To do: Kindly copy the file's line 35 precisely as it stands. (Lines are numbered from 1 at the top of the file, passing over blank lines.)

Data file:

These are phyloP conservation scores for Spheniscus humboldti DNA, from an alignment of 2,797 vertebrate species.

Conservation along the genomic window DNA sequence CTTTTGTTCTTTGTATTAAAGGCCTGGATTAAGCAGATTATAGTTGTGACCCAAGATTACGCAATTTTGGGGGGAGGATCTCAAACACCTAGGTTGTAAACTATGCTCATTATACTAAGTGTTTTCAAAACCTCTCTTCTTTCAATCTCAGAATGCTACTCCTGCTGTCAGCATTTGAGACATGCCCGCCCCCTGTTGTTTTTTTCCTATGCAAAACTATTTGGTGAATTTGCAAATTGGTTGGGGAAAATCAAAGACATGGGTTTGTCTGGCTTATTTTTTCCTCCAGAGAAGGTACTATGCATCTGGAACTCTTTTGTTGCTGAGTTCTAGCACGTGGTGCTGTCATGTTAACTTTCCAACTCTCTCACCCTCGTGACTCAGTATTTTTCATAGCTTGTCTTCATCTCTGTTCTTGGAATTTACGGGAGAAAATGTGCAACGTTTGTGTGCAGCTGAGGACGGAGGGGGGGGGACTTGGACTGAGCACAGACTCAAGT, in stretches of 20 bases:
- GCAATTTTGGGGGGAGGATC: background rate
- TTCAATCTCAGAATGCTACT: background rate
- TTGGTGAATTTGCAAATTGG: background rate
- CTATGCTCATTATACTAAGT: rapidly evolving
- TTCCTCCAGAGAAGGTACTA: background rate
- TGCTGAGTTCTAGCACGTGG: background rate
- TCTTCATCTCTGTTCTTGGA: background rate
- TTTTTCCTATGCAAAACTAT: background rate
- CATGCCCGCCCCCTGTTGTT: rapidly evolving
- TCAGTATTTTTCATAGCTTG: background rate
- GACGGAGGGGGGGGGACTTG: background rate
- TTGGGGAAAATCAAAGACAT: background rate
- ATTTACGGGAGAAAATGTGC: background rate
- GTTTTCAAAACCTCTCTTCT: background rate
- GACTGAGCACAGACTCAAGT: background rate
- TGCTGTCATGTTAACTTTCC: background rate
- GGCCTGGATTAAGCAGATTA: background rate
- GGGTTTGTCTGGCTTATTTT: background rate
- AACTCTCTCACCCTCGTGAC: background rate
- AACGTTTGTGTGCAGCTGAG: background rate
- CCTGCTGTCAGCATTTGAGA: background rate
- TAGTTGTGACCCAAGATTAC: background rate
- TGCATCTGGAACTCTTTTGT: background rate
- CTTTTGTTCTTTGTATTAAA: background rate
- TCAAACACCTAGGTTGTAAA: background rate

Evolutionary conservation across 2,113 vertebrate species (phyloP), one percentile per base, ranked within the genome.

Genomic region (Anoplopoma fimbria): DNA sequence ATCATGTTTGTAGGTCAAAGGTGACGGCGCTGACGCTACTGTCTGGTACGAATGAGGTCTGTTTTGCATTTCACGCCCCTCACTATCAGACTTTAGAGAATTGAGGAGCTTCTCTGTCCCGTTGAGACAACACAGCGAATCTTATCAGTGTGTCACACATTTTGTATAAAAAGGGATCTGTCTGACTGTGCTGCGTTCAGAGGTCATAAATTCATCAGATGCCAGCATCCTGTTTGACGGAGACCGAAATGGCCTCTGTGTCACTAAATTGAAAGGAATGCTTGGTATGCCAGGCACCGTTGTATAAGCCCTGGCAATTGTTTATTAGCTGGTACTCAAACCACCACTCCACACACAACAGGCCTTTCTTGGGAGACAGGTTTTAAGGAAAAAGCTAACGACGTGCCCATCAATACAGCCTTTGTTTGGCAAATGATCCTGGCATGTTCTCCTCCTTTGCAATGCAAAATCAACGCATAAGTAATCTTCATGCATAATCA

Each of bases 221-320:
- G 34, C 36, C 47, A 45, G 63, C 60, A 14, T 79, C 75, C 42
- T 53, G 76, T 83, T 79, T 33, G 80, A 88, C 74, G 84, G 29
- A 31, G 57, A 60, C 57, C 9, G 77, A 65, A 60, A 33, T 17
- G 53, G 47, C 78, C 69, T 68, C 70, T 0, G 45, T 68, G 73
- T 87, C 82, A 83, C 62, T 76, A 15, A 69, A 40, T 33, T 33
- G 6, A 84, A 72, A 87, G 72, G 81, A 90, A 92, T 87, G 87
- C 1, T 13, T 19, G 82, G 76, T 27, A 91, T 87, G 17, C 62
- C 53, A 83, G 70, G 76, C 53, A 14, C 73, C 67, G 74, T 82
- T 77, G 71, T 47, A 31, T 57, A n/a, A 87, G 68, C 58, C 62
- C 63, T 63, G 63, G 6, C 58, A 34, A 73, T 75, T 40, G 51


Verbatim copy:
- T 87, C 82, A 83, C 62, T 76, A 15, A 69, A 40, T 33, T 33